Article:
Tips for Buying An Investment Property In Westchester County NY
Rising costs and the ever-growing demand for more space for offices and residences make investing in real estate a lucrative place for your money. New York City is one of the most desirable places to own property, but the area has become too expensive for many.
Enter Westchester County. Its proximity to New York offers residents easy commute times, lower prices than Manhattan, Queens, and Brooklyn, and a charming suburban lifestyle.
Located in the Hudson Valley, Westchester County covers 450 square miles. Six cities, 19 towns, and 23 villages are home to over one million residents. Westchester County borders the Bronx to the southwest, has the Hudson River on the west, and Long Island Sound to the south. Peekskill is in the north with access to the mountains.
Major Cities in Westchester County
Several major cities/areas are attractive to investors. Some are very close to the Big Apple's borders, and others are further out in rural areas. Here is a run-down of the more popular cities and villages in Westchester County.
White Plains is a popular place for new transplants to the state who commute to work in New York City; it's only 25 miles north of Midtown Manhattan. It's also the county seat of Westchester and home to about 60,000 people. Westchester has a higher median income than much of the United States, and the unemployment level is low.
Many people commute to White Plains for work as well. It is the hub for many companies, such as Heineken, ITT, Dannon, the New York Power Authority, and Nine West. The city has many commercial buildings and high-end apartments.
White Plains has an excellent school system that draws families to the area. Many private schools and universities, including Fordham University, the College of Westchester, and Mercy College are located in White Plains.
Scarsdale is south of White Plains, so it's closer to Manhattan. The commute to Manhattan is about 30 minutes via the Metro-North Railroad. Scarsdale is a smaller city/village with a population of just over 18,000 residents and is considered one of the wealthiest suburbs of New York City. The median household income is very high. There are five neighborhoods, and several of those rank high in wealth.
Scarsdale has more single-family homes than large businesses, so the opportunity for rental income is high. A drawback is higher property taxes than in other places.
Yonkers is one of the closest cities to New York City and is quite large, with a population of around 200,000. Home prices have been rising over the past several years.
Yonkers is located on the Hudson River, right on the border of the Bronx. Yonkers has various housing options, including small houses, classic Victorian homes, mid-rise apartment buildings, and larger homes in gated communities. Retail and business areas are along Central Avenue. Commuting to midtown Manhattan is accessible on the Metro-North Railroad. It's so easy to get around Yonkers that almost 30% of people don't own a car.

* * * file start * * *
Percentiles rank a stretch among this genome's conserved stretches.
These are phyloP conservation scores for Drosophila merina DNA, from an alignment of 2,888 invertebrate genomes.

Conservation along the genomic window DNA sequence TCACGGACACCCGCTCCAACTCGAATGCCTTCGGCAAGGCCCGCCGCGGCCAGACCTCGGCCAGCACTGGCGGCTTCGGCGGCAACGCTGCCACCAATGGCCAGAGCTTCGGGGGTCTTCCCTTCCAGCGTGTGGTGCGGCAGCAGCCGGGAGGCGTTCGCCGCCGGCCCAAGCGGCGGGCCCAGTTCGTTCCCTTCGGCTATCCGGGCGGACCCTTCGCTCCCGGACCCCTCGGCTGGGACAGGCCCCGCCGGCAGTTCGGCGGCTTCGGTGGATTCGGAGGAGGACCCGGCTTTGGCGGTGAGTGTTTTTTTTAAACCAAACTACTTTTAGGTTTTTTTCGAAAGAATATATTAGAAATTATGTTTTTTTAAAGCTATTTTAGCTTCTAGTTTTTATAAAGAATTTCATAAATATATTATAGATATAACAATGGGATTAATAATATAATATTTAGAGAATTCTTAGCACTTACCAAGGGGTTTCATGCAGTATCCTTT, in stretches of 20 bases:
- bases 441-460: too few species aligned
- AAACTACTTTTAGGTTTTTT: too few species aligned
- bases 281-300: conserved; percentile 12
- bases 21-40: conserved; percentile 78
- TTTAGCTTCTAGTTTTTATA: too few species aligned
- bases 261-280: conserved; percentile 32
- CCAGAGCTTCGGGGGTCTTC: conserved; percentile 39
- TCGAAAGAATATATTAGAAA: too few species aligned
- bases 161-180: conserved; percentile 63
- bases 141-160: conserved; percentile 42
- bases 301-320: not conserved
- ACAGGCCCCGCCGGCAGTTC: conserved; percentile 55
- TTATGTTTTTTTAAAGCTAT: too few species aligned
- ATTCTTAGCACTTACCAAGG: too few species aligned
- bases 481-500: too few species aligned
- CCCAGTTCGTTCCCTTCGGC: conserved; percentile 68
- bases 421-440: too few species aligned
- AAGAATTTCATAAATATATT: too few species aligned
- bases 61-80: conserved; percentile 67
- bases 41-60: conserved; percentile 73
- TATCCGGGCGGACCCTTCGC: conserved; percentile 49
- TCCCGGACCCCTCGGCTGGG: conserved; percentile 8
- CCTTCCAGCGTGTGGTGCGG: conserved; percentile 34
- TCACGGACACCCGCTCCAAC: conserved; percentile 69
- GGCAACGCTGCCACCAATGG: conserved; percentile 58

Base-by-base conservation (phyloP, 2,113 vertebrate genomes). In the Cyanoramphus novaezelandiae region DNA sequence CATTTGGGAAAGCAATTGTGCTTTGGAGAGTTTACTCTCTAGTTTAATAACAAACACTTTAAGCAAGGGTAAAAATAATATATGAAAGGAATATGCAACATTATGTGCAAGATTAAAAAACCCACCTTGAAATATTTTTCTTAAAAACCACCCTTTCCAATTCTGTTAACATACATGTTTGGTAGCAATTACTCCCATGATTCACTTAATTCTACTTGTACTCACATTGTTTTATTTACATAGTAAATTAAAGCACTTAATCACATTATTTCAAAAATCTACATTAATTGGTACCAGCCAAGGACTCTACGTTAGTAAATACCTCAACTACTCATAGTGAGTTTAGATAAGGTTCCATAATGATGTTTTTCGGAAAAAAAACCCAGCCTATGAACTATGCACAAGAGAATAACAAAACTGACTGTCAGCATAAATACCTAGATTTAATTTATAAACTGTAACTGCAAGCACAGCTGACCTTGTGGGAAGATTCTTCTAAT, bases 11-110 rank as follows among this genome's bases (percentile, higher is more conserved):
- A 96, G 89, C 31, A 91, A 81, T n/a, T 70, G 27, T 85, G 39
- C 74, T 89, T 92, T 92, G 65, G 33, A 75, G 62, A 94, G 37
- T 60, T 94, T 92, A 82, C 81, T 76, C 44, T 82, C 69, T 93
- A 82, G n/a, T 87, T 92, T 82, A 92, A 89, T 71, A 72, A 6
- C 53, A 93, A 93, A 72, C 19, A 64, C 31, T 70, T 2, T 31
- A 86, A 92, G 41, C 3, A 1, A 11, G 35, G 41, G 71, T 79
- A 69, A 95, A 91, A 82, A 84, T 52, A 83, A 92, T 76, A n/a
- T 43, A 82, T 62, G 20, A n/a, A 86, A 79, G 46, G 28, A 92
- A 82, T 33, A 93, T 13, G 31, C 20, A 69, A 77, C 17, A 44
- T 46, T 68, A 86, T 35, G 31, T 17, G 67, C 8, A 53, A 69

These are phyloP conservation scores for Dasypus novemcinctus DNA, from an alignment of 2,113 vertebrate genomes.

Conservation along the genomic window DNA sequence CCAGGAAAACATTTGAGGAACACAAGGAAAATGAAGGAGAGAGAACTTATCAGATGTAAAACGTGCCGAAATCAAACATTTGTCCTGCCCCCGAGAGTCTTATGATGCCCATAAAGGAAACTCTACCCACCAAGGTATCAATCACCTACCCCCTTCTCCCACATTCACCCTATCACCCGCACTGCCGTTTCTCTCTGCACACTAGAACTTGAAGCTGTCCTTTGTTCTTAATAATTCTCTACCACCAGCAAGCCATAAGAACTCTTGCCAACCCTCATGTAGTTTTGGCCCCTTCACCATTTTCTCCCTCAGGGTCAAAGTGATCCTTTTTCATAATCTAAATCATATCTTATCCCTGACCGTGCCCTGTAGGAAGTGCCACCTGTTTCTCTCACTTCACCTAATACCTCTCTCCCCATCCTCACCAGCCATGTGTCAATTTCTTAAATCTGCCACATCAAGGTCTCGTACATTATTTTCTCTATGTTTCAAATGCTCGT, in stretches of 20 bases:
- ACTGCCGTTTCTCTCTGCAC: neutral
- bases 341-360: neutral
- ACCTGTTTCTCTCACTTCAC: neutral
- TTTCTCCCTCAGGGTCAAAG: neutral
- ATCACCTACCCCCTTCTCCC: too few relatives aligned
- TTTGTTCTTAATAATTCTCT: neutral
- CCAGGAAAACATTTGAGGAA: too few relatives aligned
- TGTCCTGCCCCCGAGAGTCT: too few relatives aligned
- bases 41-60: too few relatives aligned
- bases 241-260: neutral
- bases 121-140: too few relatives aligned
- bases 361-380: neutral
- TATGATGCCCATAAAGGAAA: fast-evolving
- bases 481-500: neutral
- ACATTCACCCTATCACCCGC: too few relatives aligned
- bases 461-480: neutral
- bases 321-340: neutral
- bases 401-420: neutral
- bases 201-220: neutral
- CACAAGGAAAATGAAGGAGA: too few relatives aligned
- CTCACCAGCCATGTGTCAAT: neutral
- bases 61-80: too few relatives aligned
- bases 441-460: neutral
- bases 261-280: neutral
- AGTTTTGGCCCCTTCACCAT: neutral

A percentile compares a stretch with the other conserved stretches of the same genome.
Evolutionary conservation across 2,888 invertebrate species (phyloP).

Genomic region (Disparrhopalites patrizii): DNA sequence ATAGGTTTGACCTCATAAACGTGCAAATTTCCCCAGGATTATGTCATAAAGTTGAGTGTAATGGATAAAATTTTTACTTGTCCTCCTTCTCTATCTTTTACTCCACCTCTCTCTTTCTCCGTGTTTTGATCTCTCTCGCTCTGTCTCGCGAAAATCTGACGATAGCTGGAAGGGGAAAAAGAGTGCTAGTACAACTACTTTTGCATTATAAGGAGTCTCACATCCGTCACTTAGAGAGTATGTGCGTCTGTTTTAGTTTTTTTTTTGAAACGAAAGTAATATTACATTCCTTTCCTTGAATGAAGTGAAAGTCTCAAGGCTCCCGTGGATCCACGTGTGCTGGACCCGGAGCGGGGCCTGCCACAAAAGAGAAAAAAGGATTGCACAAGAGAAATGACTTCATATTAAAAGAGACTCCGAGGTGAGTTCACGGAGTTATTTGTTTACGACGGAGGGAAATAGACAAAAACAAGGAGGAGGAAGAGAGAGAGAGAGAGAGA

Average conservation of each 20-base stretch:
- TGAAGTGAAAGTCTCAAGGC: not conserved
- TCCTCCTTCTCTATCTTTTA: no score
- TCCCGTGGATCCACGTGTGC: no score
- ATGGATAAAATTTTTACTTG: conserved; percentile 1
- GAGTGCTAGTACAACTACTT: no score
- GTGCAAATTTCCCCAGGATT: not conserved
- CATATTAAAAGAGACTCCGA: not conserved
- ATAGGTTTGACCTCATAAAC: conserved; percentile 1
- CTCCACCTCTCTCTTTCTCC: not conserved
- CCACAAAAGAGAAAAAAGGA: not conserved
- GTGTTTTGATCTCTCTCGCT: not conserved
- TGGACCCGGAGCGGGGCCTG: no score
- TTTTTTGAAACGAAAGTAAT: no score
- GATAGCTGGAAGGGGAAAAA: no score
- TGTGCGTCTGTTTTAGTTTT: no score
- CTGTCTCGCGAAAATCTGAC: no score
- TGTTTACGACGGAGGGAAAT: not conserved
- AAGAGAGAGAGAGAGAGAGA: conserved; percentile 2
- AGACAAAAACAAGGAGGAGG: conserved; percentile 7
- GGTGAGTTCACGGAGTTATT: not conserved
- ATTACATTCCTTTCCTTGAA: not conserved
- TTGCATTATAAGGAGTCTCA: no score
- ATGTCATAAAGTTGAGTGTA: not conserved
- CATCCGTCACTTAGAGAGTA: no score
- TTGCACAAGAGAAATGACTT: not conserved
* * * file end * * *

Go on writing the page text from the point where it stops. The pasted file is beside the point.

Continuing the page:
With decreasing residential property prices and increasing rental rates, Yonkers is a place to look for investment properties.
New Rochelle is on the other side of the county – next to Long Island Sound. The city has a population of around 80,000 people. The downtown area has condominiums, high-rises, offices, shopping centers, and college campuses, and the surrounding areas have residential neighborhoods with single-family homes. Housing styles are mixed with townhomes, historic homes, and modern high-rise units. There are also a number of affordable housing units, gated communities, a private shore club, and yacht clubs. Several large companies are based in New Rochelle, and many residents commute to Manhattan for work.
The village of Ossining is further up the Hudson River coast between Yonkers and Peekskill. The 28,000 residents enjoy a historic downtown and easy access from town to Grand Central Station.
Chappaqua is a hamlet and part of the town of New Castle. Founded in the 1730s, this town is filled with history and character. Chappaqua has only 1,400 residents, giving it a small-town appeal just 30 miles from Manhattan, which is reachable by rail.
Peekskill is in the northern part of Westchester County, but it is still only 50 miles from Manhattan. One can take the Metro-North Railroad and be at the office in just over 40 minutes. Just over 25,000 people call Peekskill home, including many artists enticed here starting in the 1990s. The center of town has a quaint small-town main street, parks, and monuments. Recreation activities, including the Bear Mountain State Park just north of the town, are abundant.